2. A Political Defeat, But an Intellectual Triumph
Cicero’s underestimation of Octavian came back to bite him, hard. Caesar’s young heir shrewdly reconciled with Mark Antony and cut a deal that divided Rome between themselves. They then proceeded to clean house and eliminate all enemies and potential opponents of the regime in a bloody purge that outdid Sulla’s. Cicero, as an avowed enemy of Mark Antony, was on the new regime’s list of the proscribed. He fled Rome, but was captured and killed on December 7th, 43 BC. A vindictive Antony then had Cicero’s severed head and hands displayed in the rostra, or speaker’s platform in Rome’s Forum, after Antony’s equally vindictive wife Fulvia pierced the orator’s tongue with knitting needles.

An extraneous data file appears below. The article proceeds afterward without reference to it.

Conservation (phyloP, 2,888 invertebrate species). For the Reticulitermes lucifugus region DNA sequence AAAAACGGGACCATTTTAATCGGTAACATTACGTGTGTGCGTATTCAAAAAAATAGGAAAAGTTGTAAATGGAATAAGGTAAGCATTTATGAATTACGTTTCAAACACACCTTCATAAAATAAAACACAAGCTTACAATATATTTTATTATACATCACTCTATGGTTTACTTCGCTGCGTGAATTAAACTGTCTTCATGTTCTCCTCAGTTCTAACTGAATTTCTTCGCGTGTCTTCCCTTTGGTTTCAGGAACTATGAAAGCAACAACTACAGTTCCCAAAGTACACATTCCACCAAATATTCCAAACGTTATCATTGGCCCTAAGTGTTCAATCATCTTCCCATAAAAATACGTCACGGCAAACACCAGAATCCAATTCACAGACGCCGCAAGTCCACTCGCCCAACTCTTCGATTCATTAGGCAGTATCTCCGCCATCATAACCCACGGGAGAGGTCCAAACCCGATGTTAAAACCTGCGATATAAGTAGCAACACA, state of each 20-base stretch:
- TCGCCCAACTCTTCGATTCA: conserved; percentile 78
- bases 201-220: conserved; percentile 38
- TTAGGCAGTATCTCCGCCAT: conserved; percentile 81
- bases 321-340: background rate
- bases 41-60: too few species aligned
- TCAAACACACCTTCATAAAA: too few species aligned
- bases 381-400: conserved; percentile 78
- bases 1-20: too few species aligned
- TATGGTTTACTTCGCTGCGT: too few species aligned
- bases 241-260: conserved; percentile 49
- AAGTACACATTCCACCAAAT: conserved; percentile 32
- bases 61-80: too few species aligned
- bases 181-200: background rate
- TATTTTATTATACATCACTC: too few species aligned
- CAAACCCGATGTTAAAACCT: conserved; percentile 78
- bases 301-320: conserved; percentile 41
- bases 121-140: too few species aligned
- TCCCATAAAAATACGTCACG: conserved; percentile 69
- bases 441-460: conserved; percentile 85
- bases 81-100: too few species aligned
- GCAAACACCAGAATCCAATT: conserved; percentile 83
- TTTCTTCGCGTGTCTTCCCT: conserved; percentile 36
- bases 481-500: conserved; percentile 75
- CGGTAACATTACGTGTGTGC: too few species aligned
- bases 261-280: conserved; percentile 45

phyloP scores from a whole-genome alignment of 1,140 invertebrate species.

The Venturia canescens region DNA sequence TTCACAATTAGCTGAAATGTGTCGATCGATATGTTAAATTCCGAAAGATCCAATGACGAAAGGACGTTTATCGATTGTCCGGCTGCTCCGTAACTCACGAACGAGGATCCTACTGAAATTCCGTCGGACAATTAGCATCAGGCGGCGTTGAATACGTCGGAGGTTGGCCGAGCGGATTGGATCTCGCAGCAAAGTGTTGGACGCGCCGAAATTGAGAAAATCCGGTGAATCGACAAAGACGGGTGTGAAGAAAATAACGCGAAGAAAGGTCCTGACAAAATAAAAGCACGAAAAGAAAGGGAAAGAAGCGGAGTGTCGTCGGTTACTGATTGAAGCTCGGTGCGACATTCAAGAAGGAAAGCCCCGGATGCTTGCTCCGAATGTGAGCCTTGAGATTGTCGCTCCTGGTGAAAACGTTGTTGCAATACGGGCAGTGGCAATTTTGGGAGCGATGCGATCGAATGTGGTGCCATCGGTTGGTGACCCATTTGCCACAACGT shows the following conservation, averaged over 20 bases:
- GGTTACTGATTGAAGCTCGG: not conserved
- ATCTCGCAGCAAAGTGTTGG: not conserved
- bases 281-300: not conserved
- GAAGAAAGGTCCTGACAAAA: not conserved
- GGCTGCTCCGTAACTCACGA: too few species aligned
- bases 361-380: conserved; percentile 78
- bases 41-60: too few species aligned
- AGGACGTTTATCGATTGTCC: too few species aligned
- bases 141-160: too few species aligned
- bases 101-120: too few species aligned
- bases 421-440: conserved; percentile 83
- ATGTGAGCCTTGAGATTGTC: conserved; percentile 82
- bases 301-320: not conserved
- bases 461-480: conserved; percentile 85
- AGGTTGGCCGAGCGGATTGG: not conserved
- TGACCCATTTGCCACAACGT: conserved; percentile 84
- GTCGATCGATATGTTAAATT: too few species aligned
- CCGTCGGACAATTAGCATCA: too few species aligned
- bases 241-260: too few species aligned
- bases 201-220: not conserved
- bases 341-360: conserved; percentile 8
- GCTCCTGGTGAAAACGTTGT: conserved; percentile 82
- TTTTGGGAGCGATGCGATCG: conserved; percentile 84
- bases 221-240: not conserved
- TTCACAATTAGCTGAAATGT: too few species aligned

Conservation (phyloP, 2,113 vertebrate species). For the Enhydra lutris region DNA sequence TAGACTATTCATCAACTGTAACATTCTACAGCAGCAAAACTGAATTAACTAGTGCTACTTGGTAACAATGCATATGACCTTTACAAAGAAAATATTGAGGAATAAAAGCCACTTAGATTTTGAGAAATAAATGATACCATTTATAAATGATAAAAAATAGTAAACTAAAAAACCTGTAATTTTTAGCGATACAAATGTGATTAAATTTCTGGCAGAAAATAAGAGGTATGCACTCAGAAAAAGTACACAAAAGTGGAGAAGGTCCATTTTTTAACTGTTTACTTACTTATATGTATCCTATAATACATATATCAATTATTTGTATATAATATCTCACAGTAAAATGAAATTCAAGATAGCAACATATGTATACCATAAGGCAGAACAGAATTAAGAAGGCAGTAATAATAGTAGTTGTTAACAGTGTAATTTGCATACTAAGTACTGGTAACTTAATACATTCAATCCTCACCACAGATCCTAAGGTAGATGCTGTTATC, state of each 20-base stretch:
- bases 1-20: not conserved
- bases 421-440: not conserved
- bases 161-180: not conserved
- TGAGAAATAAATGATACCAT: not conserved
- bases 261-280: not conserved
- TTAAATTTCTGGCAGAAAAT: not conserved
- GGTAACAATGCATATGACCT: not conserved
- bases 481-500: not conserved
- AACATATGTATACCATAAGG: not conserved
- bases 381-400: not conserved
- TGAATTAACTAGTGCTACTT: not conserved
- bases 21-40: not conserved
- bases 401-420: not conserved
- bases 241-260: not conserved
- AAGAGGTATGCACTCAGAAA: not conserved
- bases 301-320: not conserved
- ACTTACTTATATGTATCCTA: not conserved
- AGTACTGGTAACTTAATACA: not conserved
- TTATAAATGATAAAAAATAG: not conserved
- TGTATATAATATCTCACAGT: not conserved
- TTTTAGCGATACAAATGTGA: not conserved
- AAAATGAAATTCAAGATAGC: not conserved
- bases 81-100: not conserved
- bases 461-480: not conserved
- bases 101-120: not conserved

Cicero was defeated politically, and the Roman Republic he had worked so hard to defend was no more. However, he triumphed intellectually. Cicero’s impact extended beyond his own days, as he left behind a trove of writings on philosophy, politics, rhetoric and oratory. Their rediscovery in the thirteenth century and the keen interest they aroused in scholars, amongst whom Petrarch was most notable, helped jump-start the Renaissance. Cicero thus influenced European literature and ideas more than any single prose writer before or since. His impact on the Latin language was such that until the nineteenth century, all European prose could be viewed as a return to or a reaction against Cicero’s style.